The Outlaw I wanted to try but refuse to pay the price that they want for them. If they were a normal price I definitely would go for them. I doubt they would perform any different than the 245 Montana. Dead is dead, RIGHT?

Lehigh Makes one that is really intriguing. It is way lighter but it works on the same basis as the Barnes. It cuts it way through. I have not tried them yet.

As far as quiet I use a 300 Blackout in a Rem Model 7 with a SWR SPEC WAR can. With a load of Trail Boss and the Montana Bullet you can barely hear the gun go off.

Semi Autos are quite a bit louder due to the louder powders due to the burn rate to operate the actions and the action itself operating.
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  #12  
Old 11-09-2014, 10:14 PM
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Location: South of I-10 in Texas
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Re: rifle sub sonic, suppressor question



This hog was taken with a 9" 300 whisper.
I took another one like it several months later after my suppressor stamp arrived and I hand loaded some 300 blk subsonics.
I've also taken a white tail doe with the subs and suppressor from the 9" barrel.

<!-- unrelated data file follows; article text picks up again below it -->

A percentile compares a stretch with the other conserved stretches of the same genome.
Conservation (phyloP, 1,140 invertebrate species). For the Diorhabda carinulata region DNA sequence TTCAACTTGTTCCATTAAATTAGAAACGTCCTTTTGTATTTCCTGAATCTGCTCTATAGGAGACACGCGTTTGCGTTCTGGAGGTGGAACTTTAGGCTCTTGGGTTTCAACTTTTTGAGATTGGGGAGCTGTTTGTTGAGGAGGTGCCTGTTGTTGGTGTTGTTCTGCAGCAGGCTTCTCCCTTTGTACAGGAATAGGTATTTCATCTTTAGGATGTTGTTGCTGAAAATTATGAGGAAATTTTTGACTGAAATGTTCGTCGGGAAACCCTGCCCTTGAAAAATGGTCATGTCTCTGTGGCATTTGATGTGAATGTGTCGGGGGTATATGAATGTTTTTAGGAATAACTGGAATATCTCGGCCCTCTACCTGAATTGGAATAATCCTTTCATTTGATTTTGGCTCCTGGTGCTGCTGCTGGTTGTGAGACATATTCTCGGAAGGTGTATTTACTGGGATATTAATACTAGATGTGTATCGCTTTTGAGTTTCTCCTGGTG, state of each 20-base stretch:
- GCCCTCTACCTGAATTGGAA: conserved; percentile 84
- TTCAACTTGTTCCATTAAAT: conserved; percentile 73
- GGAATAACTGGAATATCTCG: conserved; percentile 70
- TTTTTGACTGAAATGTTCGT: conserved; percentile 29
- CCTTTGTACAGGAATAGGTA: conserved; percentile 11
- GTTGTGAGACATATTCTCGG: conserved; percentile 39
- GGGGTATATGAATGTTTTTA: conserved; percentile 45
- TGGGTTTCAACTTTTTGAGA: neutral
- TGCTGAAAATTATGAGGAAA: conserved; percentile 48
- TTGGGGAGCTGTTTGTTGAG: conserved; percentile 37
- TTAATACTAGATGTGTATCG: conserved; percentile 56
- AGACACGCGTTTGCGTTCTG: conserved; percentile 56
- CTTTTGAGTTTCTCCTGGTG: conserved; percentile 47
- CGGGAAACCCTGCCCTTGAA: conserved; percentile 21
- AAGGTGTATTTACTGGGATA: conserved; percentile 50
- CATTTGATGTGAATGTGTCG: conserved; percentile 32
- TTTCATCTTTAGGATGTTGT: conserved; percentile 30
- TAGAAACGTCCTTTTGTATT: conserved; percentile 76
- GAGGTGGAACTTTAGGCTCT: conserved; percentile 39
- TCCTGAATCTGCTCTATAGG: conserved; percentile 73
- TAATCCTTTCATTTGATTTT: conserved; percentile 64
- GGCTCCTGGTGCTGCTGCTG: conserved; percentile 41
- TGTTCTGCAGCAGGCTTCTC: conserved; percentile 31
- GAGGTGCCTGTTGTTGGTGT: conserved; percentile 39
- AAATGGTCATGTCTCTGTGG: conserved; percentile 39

My set up works well and is pretty quiet too. I keep a zero magnification EoTech XPS-3 on the gun so as to deter me from taking shots hundreds of yards away. In fact I wouldn't even shoot at anything 100 yards or more. All three animals I mentioned were shot at less than 50 yards.
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  #13  
Old 11-10-2014, 07:09 PM
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Join Date: Feb 2013
Posts: 45
Re: rifle sub sonic, suppressor question

As stated the subs are like lobbing artillery at your target. The Lehigh bullets really expand well on soft targets like deer but I think they won't make it thru a shoulder or a pig. Shot selection will be different as well as ranging will be more like archery. When shooting supressed they don't know where the shot comes from and often run towards you.




http://www.300blktalk.com/forum/view...?f=145&t=91641

about 7:15 in the video is where the action is.

Last edited by Wedgy; 11-10-2014 at 09:54 PM.
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  #14  
Old 11-11-2014, 02:52 PM
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Join Date: Oct 2007
Posts: 907
Re: rifle sub sonic, suppressor question

I am geting close to talking myself into taking the suppressor plunge. Hell, if I could buy over the counter with no waiting period it would have already been a done deal!!

My plan is to buy a Thunder Beast Arms 338 can/break ($$$) and use it on a bunch of different tubes from my Edge down to my 6-6.5-47L. One of the bbls I would chamber up is a 338 BR and try and figure out a subsonic load with the 300 gr Berger. It would be mainly for plinking and "pest" control, but thought that I might experament with cutting 1/8 inch off of the tip to help with bullet expansion and try it on deer.

Anyone ever try a 338 br?